The other ‘post midnight – before sunrise’ time, which is usually spent reading, writing or simply staring at the ceiling I was waiting for time to go by as my time to get home came closer. Well, not really waiting but, reading was a slightly difficult pursuit that night. I love watching the strange little glowing reflections as well as shadows the lights in my room cast on the wall as they dreamily sway with the fan. While staring at the reflections and reflecting (haha) on things in life, I noticed this bed post. I’ve been staring at it all through the numerous months that I have owned it but, it was only that night that I really looked at it. I termed it as the ‘zonked out man with a curved moustache’.

Last night was a comeback to ‘silly’ little things again with a barefoot walk on cold grass in December.

Point is, I agree when the saner, more practical part of my head tells me to watch where I am going, to always be in the know but, the point here also is to let go at times of the things out of one’s control, to consciously make an effort to just stop running for a bit and just savour each small / big, thing, experience or old / new person in your life.


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I sit across from you.
Often wondering to myself,
If you saw me?

You were always with her.
The woman with red lips.
Or was it a gaudy lipstick?

Were you with her
Or were you just friends?
Did those lips paint yours red too?

The red paint
Brought dread in me often.
He used to wear it sometimes.
My father would make me let
Him paint mine red.

How do I tell you this?
How do I come and sit next to you?
How do I tell you to save your pink from her red?
After all,
Red has always scared us.


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The Great Punjab Hotel, Bombay.

This building is my favourite building so far. I’ve seen the other old ones and the others with rounded corners as well but, this building is just so beautiful that every time I go past it, I cannot take my eyes off it. Mind you, I’m no architecture geek or even an enthusiast but, I think time has made me one. Or rather, incidents have made me one. The thing about history is that traces of it that can be seen live are in the form of buildings, some as beautiful as this one.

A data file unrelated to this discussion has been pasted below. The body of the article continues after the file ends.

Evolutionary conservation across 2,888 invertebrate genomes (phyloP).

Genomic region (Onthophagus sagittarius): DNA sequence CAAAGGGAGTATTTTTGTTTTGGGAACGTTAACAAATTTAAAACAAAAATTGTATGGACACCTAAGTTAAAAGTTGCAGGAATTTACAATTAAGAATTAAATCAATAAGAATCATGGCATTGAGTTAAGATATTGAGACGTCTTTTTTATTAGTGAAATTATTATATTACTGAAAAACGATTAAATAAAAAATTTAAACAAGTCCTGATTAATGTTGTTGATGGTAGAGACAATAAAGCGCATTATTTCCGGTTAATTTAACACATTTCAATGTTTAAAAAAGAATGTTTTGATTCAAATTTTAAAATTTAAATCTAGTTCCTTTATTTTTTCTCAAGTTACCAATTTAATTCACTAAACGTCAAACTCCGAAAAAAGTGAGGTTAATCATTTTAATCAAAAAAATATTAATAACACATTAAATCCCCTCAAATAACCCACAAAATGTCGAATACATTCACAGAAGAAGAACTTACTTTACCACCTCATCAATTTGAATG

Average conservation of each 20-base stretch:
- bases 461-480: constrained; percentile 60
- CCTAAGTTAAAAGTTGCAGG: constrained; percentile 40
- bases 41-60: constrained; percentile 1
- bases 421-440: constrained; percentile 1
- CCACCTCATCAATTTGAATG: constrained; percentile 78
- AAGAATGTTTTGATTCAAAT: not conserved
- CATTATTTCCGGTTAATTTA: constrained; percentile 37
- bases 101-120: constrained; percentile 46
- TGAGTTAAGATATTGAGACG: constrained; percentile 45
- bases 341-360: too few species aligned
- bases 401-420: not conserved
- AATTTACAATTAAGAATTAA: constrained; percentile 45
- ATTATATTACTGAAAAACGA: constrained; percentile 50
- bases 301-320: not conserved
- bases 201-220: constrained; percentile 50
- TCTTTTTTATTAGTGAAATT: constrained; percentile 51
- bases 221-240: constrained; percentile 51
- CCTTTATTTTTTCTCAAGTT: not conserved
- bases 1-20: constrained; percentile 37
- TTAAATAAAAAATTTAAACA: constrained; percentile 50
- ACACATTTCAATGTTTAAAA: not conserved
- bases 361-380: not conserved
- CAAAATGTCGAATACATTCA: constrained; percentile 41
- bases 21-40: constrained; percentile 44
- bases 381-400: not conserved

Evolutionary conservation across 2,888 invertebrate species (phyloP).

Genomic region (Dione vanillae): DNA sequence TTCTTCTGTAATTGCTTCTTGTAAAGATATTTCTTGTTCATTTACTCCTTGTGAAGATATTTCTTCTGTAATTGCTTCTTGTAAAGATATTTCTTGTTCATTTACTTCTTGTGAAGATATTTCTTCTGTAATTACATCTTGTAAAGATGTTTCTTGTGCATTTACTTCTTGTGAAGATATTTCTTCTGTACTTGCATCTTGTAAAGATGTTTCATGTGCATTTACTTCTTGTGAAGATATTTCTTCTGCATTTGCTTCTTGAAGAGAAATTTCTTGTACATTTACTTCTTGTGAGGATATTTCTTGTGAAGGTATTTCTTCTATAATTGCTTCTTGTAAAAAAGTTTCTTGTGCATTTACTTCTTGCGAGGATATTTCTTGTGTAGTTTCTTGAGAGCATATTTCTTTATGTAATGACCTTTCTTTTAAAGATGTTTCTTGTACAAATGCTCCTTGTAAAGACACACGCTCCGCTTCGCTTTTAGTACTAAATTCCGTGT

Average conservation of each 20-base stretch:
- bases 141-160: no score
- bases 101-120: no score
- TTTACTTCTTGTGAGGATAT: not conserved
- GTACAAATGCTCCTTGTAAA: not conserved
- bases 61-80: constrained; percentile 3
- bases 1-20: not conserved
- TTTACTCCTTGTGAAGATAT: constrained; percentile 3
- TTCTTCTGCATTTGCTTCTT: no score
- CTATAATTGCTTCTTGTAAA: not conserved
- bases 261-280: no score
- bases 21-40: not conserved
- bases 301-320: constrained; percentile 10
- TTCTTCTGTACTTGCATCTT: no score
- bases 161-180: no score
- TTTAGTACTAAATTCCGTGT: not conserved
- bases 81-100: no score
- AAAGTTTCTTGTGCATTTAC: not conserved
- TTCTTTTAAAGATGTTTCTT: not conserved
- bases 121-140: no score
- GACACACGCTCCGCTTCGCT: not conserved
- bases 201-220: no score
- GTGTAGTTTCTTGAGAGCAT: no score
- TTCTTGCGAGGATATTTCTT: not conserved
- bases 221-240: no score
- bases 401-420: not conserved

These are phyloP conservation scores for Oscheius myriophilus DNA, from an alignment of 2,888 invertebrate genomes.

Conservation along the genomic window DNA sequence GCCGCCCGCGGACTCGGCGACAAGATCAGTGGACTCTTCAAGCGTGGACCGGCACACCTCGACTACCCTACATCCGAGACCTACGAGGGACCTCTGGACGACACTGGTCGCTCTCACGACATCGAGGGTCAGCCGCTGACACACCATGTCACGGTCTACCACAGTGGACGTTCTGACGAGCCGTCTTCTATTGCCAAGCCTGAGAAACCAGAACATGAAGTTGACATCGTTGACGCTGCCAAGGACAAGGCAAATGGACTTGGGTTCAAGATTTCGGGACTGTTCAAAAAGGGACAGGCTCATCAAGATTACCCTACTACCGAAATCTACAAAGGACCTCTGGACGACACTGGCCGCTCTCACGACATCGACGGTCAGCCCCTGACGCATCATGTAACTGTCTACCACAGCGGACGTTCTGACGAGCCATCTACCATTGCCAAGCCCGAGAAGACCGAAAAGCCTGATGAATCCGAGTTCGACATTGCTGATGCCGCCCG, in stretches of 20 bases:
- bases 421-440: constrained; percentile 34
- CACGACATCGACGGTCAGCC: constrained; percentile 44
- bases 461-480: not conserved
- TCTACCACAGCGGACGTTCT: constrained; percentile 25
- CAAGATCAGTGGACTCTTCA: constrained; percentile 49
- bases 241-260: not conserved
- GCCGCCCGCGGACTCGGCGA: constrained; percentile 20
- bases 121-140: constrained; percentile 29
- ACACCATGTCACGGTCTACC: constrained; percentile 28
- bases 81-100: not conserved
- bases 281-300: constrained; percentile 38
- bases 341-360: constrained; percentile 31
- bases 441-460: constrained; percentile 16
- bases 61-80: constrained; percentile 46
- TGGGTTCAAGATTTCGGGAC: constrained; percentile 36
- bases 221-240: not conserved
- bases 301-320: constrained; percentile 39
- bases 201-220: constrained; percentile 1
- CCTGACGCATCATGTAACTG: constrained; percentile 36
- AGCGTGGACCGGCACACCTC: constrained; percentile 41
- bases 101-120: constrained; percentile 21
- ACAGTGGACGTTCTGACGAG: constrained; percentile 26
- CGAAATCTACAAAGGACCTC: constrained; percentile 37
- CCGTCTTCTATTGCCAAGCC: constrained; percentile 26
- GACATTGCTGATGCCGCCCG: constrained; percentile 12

In the more modern or Euro-fetishised ways, this building won’t stand a chance at even being compared with those pseudo-Athenian buildings (like the exhibition hall on the same road as this one) but, its more about what they talk about. This building, I think sums up what I love about Bombay and what I know Bombay to be. It is old, decaying and untouched in places and still stands in a glory that is unfathomable. The kind of old that Bombay has spells more starkness, more reality than other monuments or buildings in other cities one has seen before. Old here is real. Its dusty without any need for a refurbishment or any plastering for the eye. Old here exists as it is irrespective of the fact whether the eyes that glance at it are really looking or are just closed.

The picture’s from one Saturday when the entire day was spent walking in town with the heart leaping with joy at the sight of every old building – be it the Fire Temple at the end of the road or the library across and also ignoring the fact that I cross them every single day. I remember spending more than an hour sitting at the bus top right opposite this building. I really do love everything about it – the giant and old (not necessarily decorated) facade, the many balconies with each room, the blue plaster on each balcony, the singular wooden chair in each balcony as if there would never be 2 people sitting there!